AFP - Rising seas and water shortages could displace 125 million people in South Asia by the end of the century if global warming goes unchecked, a new Greenpeace study said Wednesday.
"If greenhouse gas emissions continue to grow under the business-as-usual scenario as projected... the South Asian region could face a wave of migrants," said the report's author Sudhir Chella Rajan, a leading Indian climate change expert.
The 125 million people affected would be those living along the coasts of India and Bangladesh, the environmental group said in the report on the Greenpeace website on Wednesday.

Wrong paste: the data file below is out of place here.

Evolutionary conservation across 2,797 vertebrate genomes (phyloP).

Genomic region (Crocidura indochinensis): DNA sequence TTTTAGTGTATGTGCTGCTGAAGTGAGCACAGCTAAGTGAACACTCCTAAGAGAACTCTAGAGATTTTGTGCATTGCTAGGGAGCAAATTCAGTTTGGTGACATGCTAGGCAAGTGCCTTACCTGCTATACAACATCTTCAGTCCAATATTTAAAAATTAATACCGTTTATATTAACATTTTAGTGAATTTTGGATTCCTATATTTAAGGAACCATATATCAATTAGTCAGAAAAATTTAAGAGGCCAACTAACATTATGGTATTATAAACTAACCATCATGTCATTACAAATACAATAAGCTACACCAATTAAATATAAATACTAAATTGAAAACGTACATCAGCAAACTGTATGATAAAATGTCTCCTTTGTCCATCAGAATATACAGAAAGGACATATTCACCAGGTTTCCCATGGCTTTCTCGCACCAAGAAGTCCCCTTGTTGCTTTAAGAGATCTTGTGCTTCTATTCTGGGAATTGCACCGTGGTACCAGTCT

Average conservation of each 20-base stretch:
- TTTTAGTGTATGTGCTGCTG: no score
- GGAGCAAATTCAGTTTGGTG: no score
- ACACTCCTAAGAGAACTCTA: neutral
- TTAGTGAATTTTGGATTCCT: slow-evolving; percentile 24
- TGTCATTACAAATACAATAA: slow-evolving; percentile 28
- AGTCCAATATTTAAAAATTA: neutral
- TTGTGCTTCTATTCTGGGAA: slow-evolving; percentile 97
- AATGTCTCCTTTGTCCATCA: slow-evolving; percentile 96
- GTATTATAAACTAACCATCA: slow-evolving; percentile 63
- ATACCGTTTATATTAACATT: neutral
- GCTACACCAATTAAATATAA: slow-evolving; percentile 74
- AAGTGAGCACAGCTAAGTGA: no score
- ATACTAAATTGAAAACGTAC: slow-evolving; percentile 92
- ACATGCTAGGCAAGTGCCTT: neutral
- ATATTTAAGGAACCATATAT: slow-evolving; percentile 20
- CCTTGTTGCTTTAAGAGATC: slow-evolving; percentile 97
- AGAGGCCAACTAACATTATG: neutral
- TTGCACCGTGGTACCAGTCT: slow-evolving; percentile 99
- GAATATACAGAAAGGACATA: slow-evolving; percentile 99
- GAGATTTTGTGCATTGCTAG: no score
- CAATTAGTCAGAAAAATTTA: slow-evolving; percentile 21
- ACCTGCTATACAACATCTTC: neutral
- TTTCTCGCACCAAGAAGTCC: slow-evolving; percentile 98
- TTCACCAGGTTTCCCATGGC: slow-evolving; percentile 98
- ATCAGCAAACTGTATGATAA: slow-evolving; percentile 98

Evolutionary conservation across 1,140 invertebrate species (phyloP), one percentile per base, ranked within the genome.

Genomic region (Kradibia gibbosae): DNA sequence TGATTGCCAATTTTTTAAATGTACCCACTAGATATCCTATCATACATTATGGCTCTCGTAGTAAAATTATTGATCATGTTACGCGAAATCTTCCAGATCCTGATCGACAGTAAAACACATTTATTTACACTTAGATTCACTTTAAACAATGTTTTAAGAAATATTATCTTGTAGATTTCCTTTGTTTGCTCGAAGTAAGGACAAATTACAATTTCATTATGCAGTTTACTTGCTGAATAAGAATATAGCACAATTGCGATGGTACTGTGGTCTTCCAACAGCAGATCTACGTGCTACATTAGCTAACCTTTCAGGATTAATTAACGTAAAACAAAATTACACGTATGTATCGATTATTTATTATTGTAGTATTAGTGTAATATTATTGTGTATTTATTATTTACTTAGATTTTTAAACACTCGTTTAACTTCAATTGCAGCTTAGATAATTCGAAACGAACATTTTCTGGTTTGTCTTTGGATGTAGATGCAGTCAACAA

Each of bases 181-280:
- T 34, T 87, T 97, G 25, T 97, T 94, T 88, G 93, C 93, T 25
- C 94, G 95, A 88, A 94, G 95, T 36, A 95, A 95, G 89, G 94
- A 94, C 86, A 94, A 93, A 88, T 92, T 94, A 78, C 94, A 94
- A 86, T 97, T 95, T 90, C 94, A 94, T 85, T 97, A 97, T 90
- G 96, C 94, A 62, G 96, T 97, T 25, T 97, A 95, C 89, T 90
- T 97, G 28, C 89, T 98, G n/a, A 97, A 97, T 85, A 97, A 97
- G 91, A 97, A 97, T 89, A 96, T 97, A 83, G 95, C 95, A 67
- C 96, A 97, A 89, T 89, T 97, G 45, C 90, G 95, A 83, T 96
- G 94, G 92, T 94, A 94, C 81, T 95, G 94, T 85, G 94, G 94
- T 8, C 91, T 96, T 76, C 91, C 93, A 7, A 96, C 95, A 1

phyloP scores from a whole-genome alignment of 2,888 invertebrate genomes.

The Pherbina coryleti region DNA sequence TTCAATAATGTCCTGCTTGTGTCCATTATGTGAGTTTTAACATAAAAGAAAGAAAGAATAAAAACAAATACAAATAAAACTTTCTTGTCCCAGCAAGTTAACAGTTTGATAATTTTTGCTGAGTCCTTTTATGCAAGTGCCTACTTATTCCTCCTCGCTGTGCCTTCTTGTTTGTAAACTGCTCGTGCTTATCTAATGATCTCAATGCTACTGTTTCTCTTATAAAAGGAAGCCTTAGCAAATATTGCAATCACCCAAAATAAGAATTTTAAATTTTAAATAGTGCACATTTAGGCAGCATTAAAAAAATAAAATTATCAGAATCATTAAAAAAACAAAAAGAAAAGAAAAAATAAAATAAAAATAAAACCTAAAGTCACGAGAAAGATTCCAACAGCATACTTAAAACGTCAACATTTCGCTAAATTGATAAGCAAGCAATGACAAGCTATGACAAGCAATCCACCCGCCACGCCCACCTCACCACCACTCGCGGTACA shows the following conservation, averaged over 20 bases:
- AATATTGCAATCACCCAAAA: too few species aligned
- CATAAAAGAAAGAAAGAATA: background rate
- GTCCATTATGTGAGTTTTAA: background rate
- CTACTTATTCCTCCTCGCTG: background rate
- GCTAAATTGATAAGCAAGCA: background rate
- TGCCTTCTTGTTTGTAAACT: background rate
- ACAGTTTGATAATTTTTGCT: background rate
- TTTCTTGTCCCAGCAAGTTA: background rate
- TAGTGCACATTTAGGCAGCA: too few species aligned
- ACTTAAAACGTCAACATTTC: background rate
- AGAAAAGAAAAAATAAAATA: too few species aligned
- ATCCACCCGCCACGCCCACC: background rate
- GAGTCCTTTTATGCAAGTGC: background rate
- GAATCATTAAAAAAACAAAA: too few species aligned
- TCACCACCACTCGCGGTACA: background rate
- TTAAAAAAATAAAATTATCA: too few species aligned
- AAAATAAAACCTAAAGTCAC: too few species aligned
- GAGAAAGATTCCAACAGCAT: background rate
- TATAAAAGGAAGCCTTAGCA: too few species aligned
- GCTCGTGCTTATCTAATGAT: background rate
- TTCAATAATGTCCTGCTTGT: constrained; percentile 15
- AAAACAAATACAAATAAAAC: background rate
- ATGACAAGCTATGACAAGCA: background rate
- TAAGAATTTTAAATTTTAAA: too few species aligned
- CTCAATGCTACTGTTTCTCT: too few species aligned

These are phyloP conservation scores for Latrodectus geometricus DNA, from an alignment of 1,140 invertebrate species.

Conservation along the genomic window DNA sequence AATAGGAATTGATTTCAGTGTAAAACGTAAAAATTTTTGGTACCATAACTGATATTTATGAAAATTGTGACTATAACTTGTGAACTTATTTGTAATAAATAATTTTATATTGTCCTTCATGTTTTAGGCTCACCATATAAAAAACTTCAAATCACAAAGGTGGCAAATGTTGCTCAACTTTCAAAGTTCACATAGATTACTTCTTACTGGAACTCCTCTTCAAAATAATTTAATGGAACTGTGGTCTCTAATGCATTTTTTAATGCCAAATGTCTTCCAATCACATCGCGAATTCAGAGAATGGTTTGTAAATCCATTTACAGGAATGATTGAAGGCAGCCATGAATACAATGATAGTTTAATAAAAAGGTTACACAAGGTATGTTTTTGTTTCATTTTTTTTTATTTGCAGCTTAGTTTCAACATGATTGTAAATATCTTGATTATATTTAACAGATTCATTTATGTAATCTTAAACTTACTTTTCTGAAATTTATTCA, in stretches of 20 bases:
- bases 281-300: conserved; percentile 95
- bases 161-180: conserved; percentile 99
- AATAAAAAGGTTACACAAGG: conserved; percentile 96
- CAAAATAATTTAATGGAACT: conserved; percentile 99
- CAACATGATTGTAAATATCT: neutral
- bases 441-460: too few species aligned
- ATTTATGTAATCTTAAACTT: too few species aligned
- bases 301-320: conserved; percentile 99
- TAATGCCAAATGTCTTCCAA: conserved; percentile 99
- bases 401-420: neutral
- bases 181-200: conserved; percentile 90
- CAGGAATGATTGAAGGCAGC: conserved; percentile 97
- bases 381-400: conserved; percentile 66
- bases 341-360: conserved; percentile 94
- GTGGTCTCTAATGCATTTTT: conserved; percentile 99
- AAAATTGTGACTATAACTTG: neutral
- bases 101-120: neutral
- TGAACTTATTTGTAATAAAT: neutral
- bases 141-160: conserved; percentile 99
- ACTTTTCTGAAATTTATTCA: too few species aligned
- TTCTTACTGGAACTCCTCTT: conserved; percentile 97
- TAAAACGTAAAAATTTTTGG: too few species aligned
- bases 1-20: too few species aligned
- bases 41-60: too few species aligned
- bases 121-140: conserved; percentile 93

Around 75 million people from low-lying Bangladesh would migrate to India, warned the report entitled "Blue Alert — Climate Migrants in South Asia."
The displacement would be caused "by the impacts of climate change, including rising sea levels, and droughts associated with shrinking water supplies and changes to the monsoon season," said Rajan, a professor at the Indian Institute of Technology in Chennai.
The UN Development Programme has also warned that climate change would hit the world's poorest countries, raising risks of disease, destruction of traditional livelihoods and leading to huge population movements.
"We cannot wait for the inevitable to happen and hope to adapt to it," Vinuta Gopal, Greenpeace's climate and energy campaigner in India, said in a statement.
Within the next 50 years, there could be more heat waves, higher summer temperatures and fewer cold winters in the at-risk region, the report warned.
, obtained via: , March 26, 2008, 11:24pm